Growing up in postwar Leeds, you always knew where the
Yorkshire Post stood on the issues of the day. You knew where its sister paper
the Yorkshire Evening Post stood, too.
The clue was in the name of the
Victorian-era company that owned them both – Yorkshire
These were monopoly local papers
which, in the manner of Tories of the Harold Macmillan era, routinely refused
to use the word Labour, always preferring to talk about the Socialists.
Tory bias was a big reason why, though we lived in Yorkshire, my family always
took, along with the Daily Worker
, the more liberal Manchester Guardian
The Yorkshire Post has been
through various ownerships and incarnations since the owners finally dropped
the C-word in the 1960s.
But it’s a paper whose political loyalties to the
Conservative cause have rarely wavered until quite recently.
Which is precisely
why David Cameron
and his party ought to take the Post
angry localist eloquence about the Christmas floods in Leeds and elsewhere very
Monday’s Evening Post front page
was a devastating piece of local
journalism, but the timing ensured it also attracted national political
Under the one-word headline “Indefensible”, it marked the Leeds
floods with a rare and excoriating front-page editorial.
“Rain and the
inevitable rise in river levels is a fact of life in England, and always will
be,” the paper wrote.
“The fact remains, however, that such events as witnessed
in Leeds this weekend are unthinkable in the capital and much of the
south-east, where state-of‑the-art flood defences have long been in place.”
Leeds was “the beating heart of
northern England” it continued – a claim that will be read with scepticism on
the other side of the Pennines [and, indeed of the Tees].
But the conclusion surely spoke for Lancashire
and Cumbria as well as Yorkshire and the north-east.
“We demand that prime
minister David Cameron announces immediate action to ensure that this situation
is not repeated in Leeds, or anywhere else, EVER AGAIN.”
Whether or not you accept all the
premises in the argument, and some of them are questionable, the Post spoke
with great force for two pressing national priorities.
Any political party that
fails to speak for both of them may find itself as much at risk of destruction
as the inadequate flood defences around York proved to be last weekend.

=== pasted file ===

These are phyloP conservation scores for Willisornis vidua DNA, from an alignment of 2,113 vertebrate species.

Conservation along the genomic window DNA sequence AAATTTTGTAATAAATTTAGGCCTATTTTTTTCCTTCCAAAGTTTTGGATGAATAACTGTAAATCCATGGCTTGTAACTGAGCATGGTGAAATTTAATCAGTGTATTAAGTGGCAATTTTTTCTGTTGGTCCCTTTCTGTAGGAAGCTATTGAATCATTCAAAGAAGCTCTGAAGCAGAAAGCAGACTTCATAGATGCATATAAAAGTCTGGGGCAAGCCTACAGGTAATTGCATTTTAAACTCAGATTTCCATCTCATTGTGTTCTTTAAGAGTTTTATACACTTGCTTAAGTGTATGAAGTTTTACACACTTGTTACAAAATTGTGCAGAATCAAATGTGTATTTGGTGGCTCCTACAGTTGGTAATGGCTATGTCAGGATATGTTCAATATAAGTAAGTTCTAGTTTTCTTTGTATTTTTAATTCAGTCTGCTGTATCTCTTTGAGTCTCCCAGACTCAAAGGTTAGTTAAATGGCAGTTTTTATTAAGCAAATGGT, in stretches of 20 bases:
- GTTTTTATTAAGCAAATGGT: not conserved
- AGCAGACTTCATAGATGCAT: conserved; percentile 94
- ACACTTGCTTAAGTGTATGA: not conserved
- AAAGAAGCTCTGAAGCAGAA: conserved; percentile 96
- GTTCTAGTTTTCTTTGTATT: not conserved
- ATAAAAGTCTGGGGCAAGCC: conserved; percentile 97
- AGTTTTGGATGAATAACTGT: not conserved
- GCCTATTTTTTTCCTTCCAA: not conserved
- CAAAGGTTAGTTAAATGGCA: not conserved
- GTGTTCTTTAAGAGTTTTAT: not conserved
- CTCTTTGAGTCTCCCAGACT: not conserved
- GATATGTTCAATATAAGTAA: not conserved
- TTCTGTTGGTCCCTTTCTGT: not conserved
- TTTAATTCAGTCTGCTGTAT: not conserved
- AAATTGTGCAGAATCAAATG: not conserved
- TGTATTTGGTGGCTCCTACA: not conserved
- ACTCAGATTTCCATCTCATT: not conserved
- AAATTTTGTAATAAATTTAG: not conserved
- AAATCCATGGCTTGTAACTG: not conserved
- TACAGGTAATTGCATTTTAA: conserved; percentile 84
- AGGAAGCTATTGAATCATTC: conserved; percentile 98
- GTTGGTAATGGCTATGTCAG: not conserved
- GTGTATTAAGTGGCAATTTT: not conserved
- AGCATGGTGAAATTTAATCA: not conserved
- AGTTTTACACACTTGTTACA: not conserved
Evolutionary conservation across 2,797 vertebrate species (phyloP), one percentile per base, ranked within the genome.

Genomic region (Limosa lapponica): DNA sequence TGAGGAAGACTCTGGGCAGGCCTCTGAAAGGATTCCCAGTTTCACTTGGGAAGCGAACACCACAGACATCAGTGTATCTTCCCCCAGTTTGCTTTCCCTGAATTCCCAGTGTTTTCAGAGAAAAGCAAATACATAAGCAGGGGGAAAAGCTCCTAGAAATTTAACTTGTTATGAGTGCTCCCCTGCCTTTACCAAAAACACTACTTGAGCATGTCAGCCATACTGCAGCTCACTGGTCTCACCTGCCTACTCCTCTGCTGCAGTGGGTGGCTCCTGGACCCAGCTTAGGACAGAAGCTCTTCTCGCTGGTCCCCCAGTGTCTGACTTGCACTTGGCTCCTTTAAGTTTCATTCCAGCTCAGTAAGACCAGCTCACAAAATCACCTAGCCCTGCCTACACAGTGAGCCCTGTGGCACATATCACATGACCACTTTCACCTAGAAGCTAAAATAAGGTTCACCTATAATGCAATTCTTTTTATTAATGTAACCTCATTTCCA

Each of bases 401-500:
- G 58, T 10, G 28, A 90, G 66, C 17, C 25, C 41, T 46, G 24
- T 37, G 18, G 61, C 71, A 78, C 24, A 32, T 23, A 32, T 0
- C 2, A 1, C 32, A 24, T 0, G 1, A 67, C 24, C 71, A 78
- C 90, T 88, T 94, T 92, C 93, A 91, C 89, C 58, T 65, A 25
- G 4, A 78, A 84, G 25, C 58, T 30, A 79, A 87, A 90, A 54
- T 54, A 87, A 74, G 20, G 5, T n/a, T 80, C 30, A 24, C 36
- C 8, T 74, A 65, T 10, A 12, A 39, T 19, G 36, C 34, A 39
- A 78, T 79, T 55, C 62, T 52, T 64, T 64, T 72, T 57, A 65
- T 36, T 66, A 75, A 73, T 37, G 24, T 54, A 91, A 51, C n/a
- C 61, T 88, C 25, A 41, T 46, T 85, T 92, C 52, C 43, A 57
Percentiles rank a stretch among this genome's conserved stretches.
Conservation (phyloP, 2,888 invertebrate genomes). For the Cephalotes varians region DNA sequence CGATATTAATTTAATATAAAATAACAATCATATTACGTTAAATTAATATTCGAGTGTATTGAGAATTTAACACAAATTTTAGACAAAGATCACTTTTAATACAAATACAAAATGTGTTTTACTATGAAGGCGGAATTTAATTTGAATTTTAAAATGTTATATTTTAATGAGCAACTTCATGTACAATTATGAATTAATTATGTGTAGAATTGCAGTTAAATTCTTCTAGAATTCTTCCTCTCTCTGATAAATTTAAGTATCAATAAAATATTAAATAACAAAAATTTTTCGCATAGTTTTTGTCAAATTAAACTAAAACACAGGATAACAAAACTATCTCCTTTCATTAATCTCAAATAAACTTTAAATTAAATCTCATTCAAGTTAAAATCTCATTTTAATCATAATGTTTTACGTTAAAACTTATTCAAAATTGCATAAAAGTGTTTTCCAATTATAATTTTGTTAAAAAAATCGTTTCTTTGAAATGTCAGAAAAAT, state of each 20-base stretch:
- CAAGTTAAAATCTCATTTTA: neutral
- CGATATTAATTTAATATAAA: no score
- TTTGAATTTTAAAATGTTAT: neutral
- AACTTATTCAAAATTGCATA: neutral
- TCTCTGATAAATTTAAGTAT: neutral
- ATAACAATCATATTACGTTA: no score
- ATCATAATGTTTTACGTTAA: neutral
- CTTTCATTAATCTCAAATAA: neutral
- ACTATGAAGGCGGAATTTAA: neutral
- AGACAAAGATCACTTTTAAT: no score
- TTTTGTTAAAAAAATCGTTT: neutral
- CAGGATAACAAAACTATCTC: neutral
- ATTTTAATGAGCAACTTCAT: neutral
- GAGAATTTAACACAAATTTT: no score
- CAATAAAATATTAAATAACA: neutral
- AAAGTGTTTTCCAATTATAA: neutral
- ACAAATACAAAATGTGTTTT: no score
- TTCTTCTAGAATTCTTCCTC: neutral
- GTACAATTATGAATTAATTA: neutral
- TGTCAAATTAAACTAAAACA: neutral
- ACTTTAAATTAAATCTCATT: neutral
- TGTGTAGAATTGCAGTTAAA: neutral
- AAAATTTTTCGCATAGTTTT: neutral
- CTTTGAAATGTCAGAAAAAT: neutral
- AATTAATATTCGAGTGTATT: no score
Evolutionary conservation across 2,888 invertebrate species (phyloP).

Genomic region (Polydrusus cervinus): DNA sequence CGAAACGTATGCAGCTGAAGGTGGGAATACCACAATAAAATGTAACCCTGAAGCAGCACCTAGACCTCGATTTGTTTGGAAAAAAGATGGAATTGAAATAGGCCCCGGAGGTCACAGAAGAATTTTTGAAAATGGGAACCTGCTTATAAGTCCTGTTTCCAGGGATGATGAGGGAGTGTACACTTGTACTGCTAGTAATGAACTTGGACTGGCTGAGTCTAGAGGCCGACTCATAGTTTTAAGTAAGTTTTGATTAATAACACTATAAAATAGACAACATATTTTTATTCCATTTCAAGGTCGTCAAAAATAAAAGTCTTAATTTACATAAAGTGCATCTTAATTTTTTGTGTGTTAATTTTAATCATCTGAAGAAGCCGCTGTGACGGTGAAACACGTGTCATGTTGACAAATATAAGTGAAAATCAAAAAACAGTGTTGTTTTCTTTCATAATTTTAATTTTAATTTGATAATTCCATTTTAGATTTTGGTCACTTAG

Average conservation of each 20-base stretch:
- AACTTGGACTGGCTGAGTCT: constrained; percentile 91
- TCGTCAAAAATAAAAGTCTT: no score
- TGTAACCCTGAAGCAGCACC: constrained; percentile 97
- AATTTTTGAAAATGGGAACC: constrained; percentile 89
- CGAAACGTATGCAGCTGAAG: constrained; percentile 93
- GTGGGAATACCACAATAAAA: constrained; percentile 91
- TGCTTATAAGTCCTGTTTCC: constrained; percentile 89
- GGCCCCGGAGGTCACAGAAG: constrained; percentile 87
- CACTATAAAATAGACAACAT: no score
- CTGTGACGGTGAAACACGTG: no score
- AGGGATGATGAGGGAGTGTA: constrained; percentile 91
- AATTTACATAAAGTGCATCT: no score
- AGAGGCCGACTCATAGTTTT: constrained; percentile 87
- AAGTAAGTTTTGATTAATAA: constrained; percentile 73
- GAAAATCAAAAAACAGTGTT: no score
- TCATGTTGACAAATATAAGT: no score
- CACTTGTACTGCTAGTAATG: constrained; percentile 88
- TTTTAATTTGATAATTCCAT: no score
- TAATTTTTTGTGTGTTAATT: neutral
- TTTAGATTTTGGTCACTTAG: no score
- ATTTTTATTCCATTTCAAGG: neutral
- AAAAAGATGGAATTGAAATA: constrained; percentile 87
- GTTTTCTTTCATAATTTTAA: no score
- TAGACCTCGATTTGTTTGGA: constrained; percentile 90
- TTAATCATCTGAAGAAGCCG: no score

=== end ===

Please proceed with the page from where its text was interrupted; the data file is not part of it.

The first is the recognition that flooding is now an imminent
threat to ordinary people in large swaths of the north of England, from farming
areas like Cumbria’s Eden Valley and the Yorkshire Ouse catchment area, to
northern towns from Carlisle in the north-west down to Selby in the south-east.
Not only does the flooding of cities affect
far more people, it also threatens to make a mockery of things that hold a
nation together, like transport and essential services.
The scale of this shared awareness of the threat of
floods to devastate lives on a wide and enduring scale is something new.
have, of course, been serious floods before – ask an inhabitant of Cockermouth
or York. What is new is that flood prevention has become a national economic
and societal priority to a previously unimagined degree.
The scale and repeated
nature of the recent damage require it. The need reaches everywhere that the
waters have reached, and beyond.
But there is only one agency that can grip the
task decisively, fairly and in the shared interest – and that is the state.
Nothing else can do this. No one else has the money or authority.
prevention has become a test of the credibility not just of this government but
of the British government in general.
That’s where the second big
threat to the established order comes in. These floods are not just a security
issue but a northern issue too.
They have highlighted the reality of the
north’s subordinate place in the London-dominated scheme of English things and
the potent bubbling resentment against it expressed by the Evening Post’s
outburst of passion.
Yorkshire, with its large population and its strong sense
of identity and pride, is a much more troublesome tribune for this outlook than
any other area in the north.
It’s that people in the north feel their needs have consistently
been given less priority than those of people in the south and London.
absence of nationalism stops the north being, politically speaking, another
Whether it feels unfair in
low-lying parts of the Thames or Severn valleys I’m not so sure. As the Bible
says, it rains on the just and the unjust alike.
But you only have to look at
the London focus of so much infrastructural renewal, never mind the mere
existence of the Thames Barrier, to see why there is a genuine grievance here.
The most important thing about the Christmas floods of
2015 is, without doubt, the misery of having your house, your street, your
village and now even your city under water.
But it’s almost as important that
it is our country, northern England, where this is happening, though perhaps it
just doesn’t feel like that in Chelsea or Shoreditch.
This is a test of
national solidarity as well as government.
Unless we also see the floods as
an episode in the continued loosening and perhaps even the collapse of the UK,
we will not see their full danger and potency.
It will take more than a visit
by Cameron in his wellies to persuade the victims that the government is on
their side. It will take more even than government money, projects and
activism, even supposing these are on offer.
It will take an enduring
conviction that the north matters just as much as anywhere else in Britain. And
at the moment, that conviction just is not there.